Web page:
Small-town Girl Makes it to FFA Nationals

Ashlea McIntire, Staff Reporter

The horse judging team sat listening as the results of the horse judging competition were read off. They listened as every name in the Bronze Level was read, in the Silver Level, then in the Gold Level, but they never heard their names. 

A little confused sophomore Gabby Shultz began to think, “What is going on here?” 

Then they started announcing the top ten teams in the nation. Ten and nine went by and their name still wasn’t heard. As they named the eighth team, her team slowly realized that their name was being said and that they had gotten eighth in the nation. 

“I felt pretty good,” Shultz said. “I always feel like I can do better and I critique myself, but we got eighth and I feel like that is pretty good, especially since we’d never done anything like that before.”

Even before Shultz joined the FFA team her freshman year, she was a part of the 4-H Horse Judging team. She joined for the simple reason that she has always had horses and it is something that she is passionate about. 

In Horse Judging, the teams judge the horses on several different criteria such as their ability to perform in riding classes. When she joined the FFA team, it was very different than what she was used to in 4-H, so her sponsor Mr. Knight would sit with her during his class everyday and help her get used to the type of questions she would be presented with at contest and how to answer them until she felt comfortable and ready for competition. 

In order to get to Nationals, their team first had to win state in April. After the team got eighth as a team and Shultz got sixth overall, the team set their sights on Indianapolis and Nationals.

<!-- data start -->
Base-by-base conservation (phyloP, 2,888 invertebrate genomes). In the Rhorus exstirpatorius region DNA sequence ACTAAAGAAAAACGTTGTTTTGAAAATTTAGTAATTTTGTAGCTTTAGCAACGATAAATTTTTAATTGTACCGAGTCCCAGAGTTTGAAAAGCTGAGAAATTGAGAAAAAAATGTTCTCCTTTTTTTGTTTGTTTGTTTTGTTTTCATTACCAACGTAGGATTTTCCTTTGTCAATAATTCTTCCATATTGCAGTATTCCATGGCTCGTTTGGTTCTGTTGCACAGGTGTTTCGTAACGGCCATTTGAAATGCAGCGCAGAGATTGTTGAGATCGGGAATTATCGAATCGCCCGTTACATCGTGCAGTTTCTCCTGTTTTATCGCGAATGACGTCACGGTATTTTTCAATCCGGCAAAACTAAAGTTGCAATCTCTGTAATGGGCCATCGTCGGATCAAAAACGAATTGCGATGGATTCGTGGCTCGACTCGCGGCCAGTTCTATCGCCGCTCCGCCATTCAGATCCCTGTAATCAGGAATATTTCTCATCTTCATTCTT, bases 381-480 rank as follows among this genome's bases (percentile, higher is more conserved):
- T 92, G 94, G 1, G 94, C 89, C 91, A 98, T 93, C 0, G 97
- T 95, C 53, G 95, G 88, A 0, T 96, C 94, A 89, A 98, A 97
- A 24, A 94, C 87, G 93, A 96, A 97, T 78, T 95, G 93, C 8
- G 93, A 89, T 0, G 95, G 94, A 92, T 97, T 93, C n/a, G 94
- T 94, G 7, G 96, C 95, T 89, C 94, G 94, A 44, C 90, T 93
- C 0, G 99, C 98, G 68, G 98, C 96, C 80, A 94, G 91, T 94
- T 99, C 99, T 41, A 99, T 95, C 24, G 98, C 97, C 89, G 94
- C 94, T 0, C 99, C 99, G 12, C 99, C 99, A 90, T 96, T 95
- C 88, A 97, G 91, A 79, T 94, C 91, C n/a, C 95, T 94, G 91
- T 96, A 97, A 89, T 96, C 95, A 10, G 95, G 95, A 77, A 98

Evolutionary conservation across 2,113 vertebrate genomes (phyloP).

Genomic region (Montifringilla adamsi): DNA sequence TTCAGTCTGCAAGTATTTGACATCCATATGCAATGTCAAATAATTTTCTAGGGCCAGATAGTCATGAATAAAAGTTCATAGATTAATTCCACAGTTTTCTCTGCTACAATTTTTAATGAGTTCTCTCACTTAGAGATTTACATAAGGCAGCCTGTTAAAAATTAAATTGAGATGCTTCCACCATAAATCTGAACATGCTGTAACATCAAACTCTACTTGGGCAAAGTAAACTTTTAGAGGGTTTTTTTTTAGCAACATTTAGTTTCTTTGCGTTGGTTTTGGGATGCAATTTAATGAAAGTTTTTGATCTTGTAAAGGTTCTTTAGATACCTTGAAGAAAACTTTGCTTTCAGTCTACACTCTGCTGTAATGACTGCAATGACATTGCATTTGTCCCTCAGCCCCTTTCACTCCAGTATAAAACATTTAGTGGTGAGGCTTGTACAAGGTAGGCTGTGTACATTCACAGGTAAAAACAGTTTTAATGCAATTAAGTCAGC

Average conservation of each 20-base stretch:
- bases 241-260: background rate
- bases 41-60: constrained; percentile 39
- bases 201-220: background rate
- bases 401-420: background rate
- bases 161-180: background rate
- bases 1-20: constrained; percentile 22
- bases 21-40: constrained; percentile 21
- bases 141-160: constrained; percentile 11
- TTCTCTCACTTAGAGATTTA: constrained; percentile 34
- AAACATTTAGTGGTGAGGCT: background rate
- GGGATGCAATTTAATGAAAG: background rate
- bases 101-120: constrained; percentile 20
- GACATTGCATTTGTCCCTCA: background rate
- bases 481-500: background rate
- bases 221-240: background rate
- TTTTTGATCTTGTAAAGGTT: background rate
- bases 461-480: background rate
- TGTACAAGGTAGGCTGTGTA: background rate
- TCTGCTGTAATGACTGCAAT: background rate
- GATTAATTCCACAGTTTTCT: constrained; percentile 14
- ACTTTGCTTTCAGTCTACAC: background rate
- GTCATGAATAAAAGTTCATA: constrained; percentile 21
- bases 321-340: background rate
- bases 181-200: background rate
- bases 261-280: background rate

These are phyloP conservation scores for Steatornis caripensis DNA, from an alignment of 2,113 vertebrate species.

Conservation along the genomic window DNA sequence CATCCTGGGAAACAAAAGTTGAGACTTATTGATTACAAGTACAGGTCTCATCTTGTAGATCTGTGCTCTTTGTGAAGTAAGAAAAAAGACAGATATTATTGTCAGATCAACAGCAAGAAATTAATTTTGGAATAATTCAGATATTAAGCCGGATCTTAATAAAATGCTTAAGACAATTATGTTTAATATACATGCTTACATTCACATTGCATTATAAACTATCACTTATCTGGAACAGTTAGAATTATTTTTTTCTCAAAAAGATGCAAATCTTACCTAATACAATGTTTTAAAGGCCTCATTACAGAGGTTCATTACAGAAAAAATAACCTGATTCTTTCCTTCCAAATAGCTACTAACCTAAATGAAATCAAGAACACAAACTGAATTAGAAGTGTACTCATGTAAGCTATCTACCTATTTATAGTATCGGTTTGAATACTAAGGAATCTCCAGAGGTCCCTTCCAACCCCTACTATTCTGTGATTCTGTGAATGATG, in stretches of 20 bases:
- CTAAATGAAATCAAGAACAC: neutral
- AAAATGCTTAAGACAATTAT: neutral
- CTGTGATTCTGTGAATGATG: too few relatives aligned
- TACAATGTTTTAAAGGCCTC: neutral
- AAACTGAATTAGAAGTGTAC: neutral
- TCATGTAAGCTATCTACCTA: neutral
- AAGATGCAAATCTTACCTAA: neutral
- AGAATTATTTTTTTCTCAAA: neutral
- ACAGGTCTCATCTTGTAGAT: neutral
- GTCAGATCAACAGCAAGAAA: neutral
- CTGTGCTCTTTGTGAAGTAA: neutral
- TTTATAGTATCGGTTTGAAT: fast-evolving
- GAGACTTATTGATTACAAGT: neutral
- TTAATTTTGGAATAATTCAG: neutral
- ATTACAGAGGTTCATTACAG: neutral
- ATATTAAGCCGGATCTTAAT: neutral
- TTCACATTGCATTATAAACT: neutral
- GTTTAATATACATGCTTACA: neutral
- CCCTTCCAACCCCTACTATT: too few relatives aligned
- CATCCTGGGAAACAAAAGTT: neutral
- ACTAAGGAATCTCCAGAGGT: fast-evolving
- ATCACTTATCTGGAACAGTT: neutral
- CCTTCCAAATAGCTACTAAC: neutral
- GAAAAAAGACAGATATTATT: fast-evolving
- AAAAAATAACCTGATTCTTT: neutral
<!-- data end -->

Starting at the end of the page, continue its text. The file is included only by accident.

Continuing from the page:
“For about two hours on Mondays and Thursdays our team would get together and practice,” Shultz said. “Then I would do my own personal studying for at least 30 minutes to an hour even if we had practice, in addition to the time I spent practicing in class with Mr. Knight. So all in all, I think I probably studied around 2,000 hours for the contest.”

Traveling to Indianapolis was an experience Shultz said she will never forget. In addition to the competition, it was a bonding experience unlike any other. 

“Exploring Indianapolis was really fun and we went to the racetrack where the Indy 500 was held. It was so cool, and it was really big and we had a blast just hanging out together,” Shultz said.

Since her team won at state, they can no longer compete in horse judging, so Shultz plans on competing in wool this year. At contest, the wool team is tested on their knowledge and their ability to catergorize, rank and grade wool.

“After we won, I didn’t know that I couldn’t compete again in Horse so I may or may not have cried but I’m looking forward to new experiences in wool this year,” Shultz said.